Soon after I started to work on my bachelors thesis, I had to figure out a practical and portable way to run a Xen hypervisor on which I could test my development builds. Initially I just created a simple Ubuntu virtual machine on my Desktop PC and installed the latest available version of Xen by hand. Unfortunately at the time Ubuntu only shipped Xen until version, 4.9 but I needed access to features that were only available in versions 4.10 and later.

So I switched to Alpine Linux which has a very nice version with the latest Xen already installed and set up to work as dom0. This served me well for some time but things quickly became messy once I started to also develop on my Notebook. Keeping manually set up VMs in sync across multiple machines turned out to be very difficult and annoying. I had some prior experience with Vagrant, that’s why I decided to create a Vagrant Box which includes an already configured installation of Xen.

Vagrant is an open source tool for building and managing virtual machine environments based on VirtualBox, VMWare, KVM and many more. It is developed by HashiCorp and was first released in 2010.

With the help of Vagrant, it is possible to create the same exact virtual machine containing the Xen hypervisor on different computers. Every branch of my HermitCore fork contains a vagrant directory, in which the configuration for the virtual machine is stored. Using the Vagrantfile inside this directory, it is possible to create a virtual machine based on the latest Ubuntu version 18.04. Xen and all it’s dependencies get automatically installed on the creation of the machine.

The Vagrantfile for my setup looks like this:

Vagrant.configure("2") do |config| = "generic/ubuntu1804"
  config.vm.hostname = "xen"
  config.vm.define "xen" :private_network, :ip => ""
  config.vm.synced_folder '../', '/HermitCore', type: "rsync", rsync__exclude: ".git/"
  config.vm.provider :libvirt do |libvirt|
    libvirt.cpus = 2
    libvirt.cpu_mode = "host-model"
    libvirt.nested = true
    libvirt.memory = 2048
    libvirt.keymap = "de"
  config.vm.provider "virtualbox" do |vb|
    vb.memory = "2048"
    vb.cpus = "2"
    vb.customize ["modifyvm", :id, "--paravirtprovider", "kvm"]
    vb.customize ["modifyvm", :id, "--hwvirtex", "on"]
    vb.customize ["modifyvm", :id, "--nestedpaging", "on"]
    vb.customize ["modifyvm", :id, "--cpu-profile", "host"]
    vb.customize ["modifyvm", :id, "--uart1", "0x3F8", "4"]
    vb.customize ["modifyvm", :id, "--uartmode1", "file",  "./xen.log"]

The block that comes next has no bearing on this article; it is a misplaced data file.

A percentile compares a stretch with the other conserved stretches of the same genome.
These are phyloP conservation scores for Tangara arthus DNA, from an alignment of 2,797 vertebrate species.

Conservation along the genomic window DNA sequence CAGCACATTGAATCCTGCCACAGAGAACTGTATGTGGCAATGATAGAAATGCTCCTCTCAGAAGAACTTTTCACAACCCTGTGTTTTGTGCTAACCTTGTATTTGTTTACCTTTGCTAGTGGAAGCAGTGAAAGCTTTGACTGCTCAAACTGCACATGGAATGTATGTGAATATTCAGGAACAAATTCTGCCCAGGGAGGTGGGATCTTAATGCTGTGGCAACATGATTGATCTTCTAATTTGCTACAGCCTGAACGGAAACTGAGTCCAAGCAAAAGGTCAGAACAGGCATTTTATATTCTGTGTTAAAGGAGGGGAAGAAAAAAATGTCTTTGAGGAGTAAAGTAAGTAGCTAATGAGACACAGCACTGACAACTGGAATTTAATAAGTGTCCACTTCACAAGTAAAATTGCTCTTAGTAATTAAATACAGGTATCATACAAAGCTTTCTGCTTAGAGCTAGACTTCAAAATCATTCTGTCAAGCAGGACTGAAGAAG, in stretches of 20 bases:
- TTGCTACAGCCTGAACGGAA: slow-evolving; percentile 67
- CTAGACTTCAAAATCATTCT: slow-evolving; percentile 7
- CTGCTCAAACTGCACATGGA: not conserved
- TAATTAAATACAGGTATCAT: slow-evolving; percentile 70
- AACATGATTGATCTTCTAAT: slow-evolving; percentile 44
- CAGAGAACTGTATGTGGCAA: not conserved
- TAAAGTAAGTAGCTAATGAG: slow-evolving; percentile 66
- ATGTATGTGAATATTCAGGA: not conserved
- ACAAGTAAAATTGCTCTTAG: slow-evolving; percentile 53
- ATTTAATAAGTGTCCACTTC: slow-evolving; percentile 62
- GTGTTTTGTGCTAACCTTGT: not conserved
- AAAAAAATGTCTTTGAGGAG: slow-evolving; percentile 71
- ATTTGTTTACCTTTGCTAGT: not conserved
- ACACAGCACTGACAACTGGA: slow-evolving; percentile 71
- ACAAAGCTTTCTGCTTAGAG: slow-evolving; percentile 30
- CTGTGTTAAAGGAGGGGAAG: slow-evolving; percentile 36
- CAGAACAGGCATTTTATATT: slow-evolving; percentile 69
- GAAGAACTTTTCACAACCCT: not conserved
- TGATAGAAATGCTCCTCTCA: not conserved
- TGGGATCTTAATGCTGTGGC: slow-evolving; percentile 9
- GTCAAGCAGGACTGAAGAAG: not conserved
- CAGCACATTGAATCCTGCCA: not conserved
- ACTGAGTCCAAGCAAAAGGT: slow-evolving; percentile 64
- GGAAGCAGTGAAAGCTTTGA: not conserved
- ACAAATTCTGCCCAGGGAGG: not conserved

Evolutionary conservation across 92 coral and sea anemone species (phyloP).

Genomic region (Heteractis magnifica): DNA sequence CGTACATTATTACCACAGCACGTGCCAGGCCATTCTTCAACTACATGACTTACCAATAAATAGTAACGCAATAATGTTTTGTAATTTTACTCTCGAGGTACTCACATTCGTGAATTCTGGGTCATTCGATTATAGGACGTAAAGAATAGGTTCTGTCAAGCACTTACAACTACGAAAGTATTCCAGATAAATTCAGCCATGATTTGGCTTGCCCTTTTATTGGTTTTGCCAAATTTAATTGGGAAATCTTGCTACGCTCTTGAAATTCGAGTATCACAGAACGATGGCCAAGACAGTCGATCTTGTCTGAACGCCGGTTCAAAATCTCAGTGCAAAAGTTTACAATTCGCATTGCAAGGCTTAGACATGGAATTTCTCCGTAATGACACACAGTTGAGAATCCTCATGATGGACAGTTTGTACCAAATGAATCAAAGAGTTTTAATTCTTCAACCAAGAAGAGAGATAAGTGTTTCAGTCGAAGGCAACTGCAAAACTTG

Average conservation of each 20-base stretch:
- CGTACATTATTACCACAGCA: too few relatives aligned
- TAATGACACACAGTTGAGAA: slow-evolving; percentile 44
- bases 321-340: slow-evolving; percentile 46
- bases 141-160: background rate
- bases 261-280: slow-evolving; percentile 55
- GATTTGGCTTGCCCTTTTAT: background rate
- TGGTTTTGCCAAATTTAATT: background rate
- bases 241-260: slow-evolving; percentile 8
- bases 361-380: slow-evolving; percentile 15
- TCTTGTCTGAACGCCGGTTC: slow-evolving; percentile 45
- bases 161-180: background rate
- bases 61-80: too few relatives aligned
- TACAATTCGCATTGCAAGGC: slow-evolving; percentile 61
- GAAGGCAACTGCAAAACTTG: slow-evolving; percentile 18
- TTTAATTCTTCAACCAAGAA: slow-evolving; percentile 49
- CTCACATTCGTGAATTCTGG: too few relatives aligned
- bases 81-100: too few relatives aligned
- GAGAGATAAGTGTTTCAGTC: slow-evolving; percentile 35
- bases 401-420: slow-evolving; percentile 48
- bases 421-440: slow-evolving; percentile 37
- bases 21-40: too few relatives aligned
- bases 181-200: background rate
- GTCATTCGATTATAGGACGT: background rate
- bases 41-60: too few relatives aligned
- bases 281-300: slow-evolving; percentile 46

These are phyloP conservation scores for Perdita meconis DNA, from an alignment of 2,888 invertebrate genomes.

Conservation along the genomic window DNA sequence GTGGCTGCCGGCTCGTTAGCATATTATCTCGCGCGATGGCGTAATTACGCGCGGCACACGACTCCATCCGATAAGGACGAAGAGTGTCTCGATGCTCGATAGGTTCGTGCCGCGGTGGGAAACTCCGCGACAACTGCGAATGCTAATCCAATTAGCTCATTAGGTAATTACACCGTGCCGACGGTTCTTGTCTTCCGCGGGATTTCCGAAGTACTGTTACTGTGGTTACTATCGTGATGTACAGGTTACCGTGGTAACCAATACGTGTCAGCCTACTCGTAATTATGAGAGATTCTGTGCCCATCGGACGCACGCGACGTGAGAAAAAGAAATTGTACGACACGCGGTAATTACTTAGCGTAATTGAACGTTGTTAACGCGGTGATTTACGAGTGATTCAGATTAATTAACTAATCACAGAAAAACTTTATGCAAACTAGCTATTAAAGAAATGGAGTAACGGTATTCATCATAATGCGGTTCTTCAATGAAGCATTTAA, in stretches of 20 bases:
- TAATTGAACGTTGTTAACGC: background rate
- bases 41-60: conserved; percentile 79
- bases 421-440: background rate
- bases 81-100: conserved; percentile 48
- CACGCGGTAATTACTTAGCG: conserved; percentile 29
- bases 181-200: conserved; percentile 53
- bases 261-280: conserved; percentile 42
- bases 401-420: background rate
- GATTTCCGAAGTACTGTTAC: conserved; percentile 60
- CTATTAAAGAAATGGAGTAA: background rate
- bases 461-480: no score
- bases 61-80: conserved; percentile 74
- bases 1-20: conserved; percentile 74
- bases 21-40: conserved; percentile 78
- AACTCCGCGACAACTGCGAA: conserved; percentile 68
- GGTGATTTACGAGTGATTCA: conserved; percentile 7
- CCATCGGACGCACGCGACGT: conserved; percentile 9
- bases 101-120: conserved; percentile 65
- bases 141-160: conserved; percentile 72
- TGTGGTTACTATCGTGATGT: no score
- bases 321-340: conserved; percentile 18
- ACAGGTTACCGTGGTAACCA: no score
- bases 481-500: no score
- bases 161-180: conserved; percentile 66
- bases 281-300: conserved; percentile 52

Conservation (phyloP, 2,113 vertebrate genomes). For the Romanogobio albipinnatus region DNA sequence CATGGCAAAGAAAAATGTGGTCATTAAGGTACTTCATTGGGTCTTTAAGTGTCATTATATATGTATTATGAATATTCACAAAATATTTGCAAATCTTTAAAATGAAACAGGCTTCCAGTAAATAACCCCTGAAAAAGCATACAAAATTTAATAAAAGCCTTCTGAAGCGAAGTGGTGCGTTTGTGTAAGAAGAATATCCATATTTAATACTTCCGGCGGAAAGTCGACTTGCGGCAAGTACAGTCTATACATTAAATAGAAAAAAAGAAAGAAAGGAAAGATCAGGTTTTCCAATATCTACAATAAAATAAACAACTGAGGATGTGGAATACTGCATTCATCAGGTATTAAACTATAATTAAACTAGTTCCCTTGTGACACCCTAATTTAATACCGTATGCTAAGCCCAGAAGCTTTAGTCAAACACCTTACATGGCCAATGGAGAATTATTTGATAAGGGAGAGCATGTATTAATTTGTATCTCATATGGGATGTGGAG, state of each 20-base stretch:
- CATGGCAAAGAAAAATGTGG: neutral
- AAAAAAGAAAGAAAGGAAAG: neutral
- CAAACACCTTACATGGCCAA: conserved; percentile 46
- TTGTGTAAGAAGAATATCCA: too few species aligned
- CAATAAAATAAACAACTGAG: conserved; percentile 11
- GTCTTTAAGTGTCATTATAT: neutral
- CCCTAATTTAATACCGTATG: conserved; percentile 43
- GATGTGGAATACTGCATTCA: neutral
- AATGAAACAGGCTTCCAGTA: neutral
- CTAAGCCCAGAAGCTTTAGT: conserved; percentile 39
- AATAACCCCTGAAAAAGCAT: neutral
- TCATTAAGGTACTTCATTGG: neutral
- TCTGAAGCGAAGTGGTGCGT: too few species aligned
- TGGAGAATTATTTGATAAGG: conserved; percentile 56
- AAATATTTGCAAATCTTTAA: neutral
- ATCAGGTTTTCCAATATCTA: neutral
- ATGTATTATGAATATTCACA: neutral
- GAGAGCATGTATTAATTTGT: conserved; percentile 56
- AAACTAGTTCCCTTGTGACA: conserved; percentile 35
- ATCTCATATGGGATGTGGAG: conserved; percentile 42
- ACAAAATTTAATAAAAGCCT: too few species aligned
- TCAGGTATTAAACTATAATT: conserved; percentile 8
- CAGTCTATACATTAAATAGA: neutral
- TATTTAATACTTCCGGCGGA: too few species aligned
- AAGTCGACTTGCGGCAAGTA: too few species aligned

config.vm.provision "shell", inline: <<-SHELL
     export DEBIAN_FRONTEND=noninteractive
     apt-get update
     apt-get upgrade -qy
     apt-get install libyajl2 qemu-system-x86 xorriso bridge-utils -qy
     apt-get install /HermitCore/vagrant/files/xen-upstream-4.11.0.deb -qy
     mv /etc/grub.d/10_linux /etc/grub.d/50_linux
     mv /HermitCore/vagrant/files/grub /etc/default/grub
     mv /HermitCore/vagrant/files/50-vagrant.yaml /etc/netplan/50-vagrant.yaml
     systemctl enable xen-qemu-dom0-disk-backend.service
     systemctl enable xen-init-dom0.service
     systemctl enable xenconsoled.service
     systemctl enable xendomains.service
     systemctl enable xen-watchdog.service
     echo "Reboot VM!"

You can choose to either start a VM via VirtualBox or libvirt. Sadly VirtualBox has no support for nested virtualization, that’s why I’d recommend to use libvirt as the default virtualization provider. To use Vagrant with libvirt, you first have to install the necessary plugin:

vagrant plugin install vagrant-libvirt

Afterwards you can start the VM with:

vagrant up --provider=libvirt

This will spin up a Vagrant Box with 2 GiB of memory and two virtual CPUs. After Vagrant created the VM, the whole parent folder containing the Git repository including the built files of HermitCore will be copied into the virtual machine and are available inside the /HermitCore directory. It will also run the inline shell script that is included in the Vagrantfile. It installs a custom built version of Xen with debug output enabled and reboots the VM. Afterwards everything is set up and ready to go.

One very nice thing Vagrant brings with it, is to automatically rsync folders into the running Vagrant Box. So when I made some changes to HermitCore and built them, I only had to run

vagrant rsync

from within the vagrant folder and I could start the latest build inside the VM without much effort.

This setup proved to be very convenient to use, even across multiple systems. I just had to clone the repo, start the Vagrant Box and could dive right into developing. I hope you found this post interesting and will also consider to use Vagrant to provide you with a portable development environment for your projects

So long, Jan